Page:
Now the Icelanders, actually, I hope that’s the right term, actually we’re able to test four months out and so they have this ability to science this up and therefore give us more information, give the rest of the world the information that we need to understand this. Okay. So it’s really been quite remarkable what they’ve been able to learn. Now, what are the lessons? I think the lessons are contact tracing, extensive testing of asymptomatic or minimally symptomatic. So in other words, stop worrying about fevers and all that. If you have any symptoms of a cold, go get tested because it’s really dry cough, muscle aches, headache, fever is not a… I mean, it happens for sure, but it’s not the top thing, right? And if you are using that as a criteria to get tested, then you’re missing a bunch of people.
The other lesson is a national EHR helps. Why the hell don’t our EHRs talk to each other here in the US? The third thing is public-private partnerships work. The sources of the government and rich of the government, combined with the innovation and flexibility of the private sector are a great combination. So Operation Warp Speed with vaccines here in the US and even Pfizer and BioNtech that didn’t do Warp Speed, but still got a federal guarantee of purchased vaccine, that’s a perfect partnership, a federal ability and resources with private sector flexibility. And that’s how you fight a pandemic.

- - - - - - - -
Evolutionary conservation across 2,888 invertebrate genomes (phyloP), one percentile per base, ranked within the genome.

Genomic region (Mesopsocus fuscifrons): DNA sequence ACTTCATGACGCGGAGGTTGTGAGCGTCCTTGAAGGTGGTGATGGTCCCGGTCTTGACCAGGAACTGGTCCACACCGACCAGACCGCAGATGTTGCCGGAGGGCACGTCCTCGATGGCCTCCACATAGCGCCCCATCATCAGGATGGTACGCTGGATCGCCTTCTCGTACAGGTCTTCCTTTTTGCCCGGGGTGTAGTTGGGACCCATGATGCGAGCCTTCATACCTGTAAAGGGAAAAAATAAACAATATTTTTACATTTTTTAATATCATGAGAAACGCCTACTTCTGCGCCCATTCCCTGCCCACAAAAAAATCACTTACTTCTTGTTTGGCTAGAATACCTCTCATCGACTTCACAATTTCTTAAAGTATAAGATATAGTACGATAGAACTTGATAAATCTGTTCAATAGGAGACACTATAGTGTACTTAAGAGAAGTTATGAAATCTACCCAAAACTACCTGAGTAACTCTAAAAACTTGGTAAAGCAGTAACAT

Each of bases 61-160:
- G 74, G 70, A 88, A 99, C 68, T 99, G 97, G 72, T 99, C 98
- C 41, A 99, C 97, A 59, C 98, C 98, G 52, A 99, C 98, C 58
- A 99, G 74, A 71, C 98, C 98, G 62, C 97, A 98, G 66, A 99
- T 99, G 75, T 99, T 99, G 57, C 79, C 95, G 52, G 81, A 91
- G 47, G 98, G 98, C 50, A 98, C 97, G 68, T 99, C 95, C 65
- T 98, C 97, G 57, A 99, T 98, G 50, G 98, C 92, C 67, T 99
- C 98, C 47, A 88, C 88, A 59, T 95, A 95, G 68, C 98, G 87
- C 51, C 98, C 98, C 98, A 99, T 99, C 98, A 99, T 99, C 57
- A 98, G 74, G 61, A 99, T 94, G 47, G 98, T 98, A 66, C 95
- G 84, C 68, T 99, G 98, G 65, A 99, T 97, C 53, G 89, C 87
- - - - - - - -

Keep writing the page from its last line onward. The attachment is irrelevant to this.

Now, I wanna wrap this up by saying this, you have all this science, the question is what as a culture, as a people politically do you decide to do with it? And that is a value judgment. That’s why when people say follow the science, you can follow the science, you can get that data, but that doesn’t actually make the for you. Okay. Now I know the data, what do I value? Do I value education schools, economy, poverty, hunger? Do I value many lives saved from COVID as I can? These are the questions you have to ask. Now, what did Iceland value? Iceland said early on, we’re gonna suppress this thing until we can get to the finish line of a vaccine. So we think there’s a vaccine coming, we’re making that bet. We’re gonna control this by squeezing hard and early, sciencing a lot of it, and then opening up and they did. They opened up to tourism to the degree, they opened the bars and restaurants and when they found that the numbers were getting out of control, they put in new restrictions, which are in place now during their third wave, which is still now starting to come down because what they’re teaching us is that works. So that’s what they value.
We here in the United States need to ask ourselves what we value. What is it that matters to us? We have a pretty high overall mortality rate per capita, not the highest in the world, but pretty high, but what matters to us and how can we get our economy and everything moving again and get past this? Well, the finish line is in sight, because these vaccines look pretty promising, especially the mRNA vaccines. There’s been some controversy with AstraZeneca’s vaccine, but the other two are looking really hot. I mean, and I’ll tell you. I will be the first to tell you when I’m getting that vaccine, right? Because as a healthcare professional, I pretty much have a date with that vaccine, but I’m not gonna take anything that doesn’t have good data. So I’ll be looking at the data and talking to you about it, right? So we have to ask ourselves these questions.